In bloom now or soon to be, the golden rain tree (Koelreuteria elegans) is a tree I remember fondly from childhood. Unfortunately, the blooms and seed pods that fascinate me are connected to a tree with a few problems for some areas of the US. However, golden rain tree is messy, brittle, and can be invasive
Golden rain trees are small to medium-sized deciduous trees native to China and Korea. They generally have an overall irregular to round shape, often with multiple trunks. The soft, green, large, many-parted, twice pinnate leaves have irregular, roughly oval, and coarsely toothed or lobed leaflets. The leaves emerge in the spring light to medium green-tinted with pink or bronze. They are bright green in summer and turn buttery yellow in the fall. Fall foliage color is often missing here in Florida.
In fall or very late in the summer, blooms appear at the ends of the branches. They are small, yellow, and open over several weeks. The seedpods that follow the flowers are also showy, papery like miniature Chinese lanterns, and greenish pink to red maturing to tan and brown. The numerous flowers, seed pods, and leaves that drop over many months makes this a messy tree; strike one.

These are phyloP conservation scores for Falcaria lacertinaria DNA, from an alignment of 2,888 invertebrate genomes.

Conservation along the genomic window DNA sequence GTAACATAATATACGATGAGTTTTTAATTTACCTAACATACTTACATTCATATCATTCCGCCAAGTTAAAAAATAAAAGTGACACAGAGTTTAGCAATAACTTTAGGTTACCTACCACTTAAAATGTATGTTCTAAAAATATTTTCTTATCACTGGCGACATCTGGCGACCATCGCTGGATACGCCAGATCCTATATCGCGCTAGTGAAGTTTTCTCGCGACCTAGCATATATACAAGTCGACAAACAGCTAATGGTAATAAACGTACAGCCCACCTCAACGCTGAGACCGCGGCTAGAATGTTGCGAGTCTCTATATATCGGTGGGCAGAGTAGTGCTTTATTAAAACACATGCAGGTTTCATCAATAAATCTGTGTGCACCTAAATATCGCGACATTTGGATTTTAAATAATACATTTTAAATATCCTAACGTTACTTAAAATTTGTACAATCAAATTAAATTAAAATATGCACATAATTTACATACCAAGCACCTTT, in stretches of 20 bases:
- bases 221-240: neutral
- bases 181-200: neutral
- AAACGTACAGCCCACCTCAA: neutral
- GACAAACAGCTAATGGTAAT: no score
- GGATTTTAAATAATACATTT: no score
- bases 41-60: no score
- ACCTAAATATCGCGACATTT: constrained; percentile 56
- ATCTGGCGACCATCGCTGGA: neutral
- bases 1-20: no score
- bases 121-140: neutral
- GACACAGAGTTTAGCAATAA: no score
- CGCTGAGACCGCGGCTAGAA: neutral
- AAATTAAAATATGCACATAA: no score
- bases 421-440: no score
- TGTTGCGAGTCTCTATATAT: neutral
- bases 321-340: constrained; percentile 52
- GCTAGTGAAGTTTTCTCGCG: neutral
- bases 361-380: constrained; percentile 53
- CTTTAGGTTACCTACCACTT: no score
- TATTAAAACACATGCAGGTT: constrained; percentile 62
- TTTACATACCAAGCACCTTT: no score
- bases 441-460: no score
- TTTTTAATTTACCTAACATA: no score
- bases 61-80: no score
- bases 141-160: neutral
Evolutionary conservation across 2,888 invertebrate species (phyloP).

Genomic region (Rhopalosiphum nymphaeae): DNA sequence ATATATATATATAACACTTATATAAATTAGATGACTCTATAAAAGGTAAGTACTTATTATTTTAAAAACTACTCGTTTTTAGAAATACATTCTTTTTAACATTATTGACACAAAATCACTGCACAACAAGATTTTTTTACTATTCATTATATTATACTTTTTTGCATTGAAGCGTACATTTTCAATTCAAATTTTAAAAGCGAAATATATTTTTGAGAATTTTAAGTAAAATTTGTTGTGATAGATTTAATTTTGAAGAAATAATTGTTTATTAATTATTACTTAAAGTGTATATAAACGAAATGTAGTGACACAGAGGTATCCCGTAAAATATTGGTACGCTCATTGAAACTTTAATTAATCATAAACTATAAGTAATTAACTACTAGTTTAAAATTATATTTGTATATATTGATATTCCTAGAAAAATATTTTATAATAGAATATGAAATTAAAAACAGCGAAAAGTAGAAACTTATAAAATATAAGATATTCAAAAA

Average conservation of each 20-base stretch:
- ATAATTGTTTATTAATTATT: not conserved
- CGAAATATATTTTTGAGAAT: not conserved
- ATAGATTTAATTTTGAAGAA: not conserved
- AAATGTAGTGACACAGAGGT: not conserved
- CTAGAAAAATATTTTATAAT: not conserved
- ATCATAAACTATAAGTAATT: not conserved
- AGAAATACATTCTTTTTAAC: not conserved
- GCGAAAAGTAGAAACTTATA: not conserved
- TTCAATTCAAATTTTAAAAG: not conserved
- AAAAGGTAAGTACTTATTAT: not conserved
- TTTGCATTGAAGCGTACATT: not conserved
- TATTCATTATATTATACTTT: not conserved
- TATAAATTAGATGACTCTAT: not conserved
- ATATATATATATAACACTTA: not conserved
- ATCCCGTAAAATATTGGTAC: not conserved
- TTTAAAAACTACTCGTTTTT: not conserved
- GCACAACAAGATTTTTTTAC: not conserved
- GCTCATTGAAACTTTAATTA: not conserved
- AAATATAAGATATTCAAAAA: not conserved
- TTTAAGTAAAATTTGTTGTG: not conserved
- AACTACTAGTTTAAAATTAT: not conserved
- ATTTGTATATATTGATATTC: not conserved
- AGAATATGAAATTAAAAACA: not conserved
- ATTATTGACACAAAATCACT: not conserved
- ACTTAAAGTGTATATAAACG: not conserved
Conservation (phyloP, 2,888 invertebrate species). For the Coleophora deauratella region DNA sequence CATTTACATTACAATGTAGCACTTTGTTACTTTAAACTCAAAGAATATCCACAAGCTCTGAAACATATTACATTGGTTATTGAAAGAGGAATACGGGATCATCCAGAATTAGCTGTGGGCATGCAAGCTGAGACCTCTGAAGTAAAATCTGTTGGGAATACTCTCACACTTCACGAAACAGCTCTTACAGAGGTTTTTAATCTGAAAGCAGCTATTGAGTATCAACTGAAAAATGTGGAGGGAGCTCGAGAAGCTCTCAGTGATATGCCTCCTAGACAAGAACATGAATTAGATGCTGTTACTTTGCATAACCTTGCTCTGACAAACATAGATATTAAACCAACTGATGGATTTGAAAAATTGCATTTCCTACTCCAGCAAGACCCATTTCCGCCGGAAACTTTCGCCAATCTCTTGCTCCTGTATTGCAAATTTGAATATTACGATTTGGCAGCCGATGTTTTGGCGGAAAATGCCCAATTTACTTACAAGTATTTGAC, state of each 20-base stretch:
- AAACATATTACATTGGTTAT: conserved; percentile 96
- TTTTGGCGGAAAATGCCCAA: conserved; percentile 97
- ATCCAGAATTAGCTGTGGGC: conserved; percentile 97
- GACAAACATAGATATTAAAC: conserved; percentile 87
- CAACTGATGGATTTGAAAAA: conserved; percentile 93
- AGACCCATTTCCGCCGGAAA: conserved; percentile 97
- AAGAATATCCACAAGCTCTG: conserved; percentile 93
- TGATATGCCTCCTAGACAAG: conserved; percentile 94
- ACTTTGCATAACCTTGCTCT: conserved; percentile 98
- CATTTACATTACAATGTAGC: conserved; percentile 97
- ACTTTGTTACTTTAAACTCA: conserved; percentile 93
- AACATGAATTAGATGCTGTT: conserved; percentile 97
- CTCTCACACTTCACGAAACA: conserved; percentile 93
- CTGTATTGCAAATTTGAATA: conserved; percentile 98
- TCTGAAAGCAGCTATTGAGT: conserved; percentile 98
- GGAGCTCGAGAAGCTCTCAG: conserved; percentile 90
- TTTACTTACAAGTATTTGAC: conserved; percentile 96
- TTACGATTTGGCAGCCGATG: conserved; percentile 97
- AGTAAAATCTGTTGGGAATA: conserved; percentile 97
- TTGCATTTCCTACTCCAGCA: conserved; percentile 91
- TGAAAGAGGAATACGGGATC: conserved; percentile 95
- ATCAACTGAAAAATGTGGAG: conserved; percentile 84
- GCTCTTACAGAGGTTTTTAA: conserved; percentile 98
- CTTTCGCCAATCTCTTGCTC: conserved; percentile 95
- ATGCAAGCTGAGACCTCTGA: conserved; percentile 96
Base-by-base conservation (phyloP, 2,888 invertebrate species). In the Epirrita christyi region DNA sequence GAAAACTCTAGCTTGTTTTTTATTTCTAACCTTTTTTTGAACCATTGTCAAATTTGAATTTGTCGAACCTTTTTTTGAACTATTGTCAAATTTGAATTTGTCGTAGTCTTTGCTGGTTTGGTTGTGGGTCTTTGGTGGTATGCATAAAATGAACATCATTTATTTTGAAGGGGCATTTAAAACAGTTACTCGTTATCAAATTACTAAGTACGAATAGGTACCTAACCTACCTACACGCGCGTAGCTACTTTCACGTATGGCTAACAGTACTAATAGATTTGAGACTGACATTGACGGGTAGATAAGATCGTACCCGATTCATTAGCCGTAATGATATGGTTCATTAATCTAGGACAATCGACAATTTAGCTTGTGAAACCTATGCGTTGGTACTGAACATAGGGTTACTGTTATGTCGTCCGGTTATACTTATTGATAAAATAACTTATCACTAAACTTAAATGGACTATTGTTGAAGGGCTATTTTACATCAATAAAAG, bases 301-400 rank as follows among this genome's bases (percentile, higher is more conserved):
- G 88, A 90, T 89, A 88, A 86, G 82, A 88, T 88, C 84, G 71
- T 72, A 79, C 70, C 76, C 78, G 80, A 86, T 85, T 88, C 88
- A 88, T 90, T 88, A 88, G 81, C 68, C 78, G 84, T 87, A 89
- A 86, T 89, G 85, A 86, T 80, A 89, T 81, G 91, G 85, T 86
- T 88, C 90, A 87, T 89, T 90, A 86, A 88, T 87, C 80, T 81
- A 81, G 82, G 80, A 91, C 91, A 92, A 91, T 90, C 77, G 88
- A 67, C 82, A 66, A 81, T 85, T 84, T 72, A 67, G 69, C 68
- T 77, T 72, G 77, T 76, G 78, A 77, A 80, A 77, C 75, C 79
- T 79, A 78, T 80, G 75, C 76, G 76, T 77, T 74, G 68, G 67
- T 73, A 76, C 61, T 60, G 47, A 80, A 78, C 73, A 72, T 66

Golden rain trees are tolerant of many conditions and are great urban trees tolerant of pollution, heat, salt, and drought. They prefer well-drained soil and full sun but will grow in partial shade. Golden rain trees tend to have open, rangy, leaning habits and brittle wood, which breaks during windstorms; strike 2. Prune them while young to establish a good branch structure and a tidy shape.
Strike 3 is that though pretty, the golden rain tree is a bit of a garden thug and pops up uninvited in the landscape and natural areas. The Florida Exotic Pest Plant Council (FLEPPC) classifies the golden rain tree as a Category II invasive exotic plant.
FLEPPC Category II plants are defined as “Invasive exotics that have increased in abundance or frequency but have not yet altered Florida plant communities to the extent shown by Category I species. These species may become ranked Category I if ecological damage is demonstrated.” View a list of both Categories I and II invasive plants here.
Long ago, I gave up planting the lovely golden rain tree. There are many flowering trees for the landscape that are equally pretty and better suited for the environment. A few favorites include:
- Cinnamon Bark – a moderate-sized 18 -20 feet tall tree that blooms sporadically throughout the year and is drought tolerant
- Yellow Elder – fast-growing and lovely fall-blooming but needs a bit of pruning to shape into a tree, or
- Jamaica Caper – very slow-growing to 18 feet with pretty summer blooms and showy fall fruit.
Wherever you call home, consider installing a native tree instead of the invasive golden rain tree.
This article first appeared in the Treasure Coast Newspapers.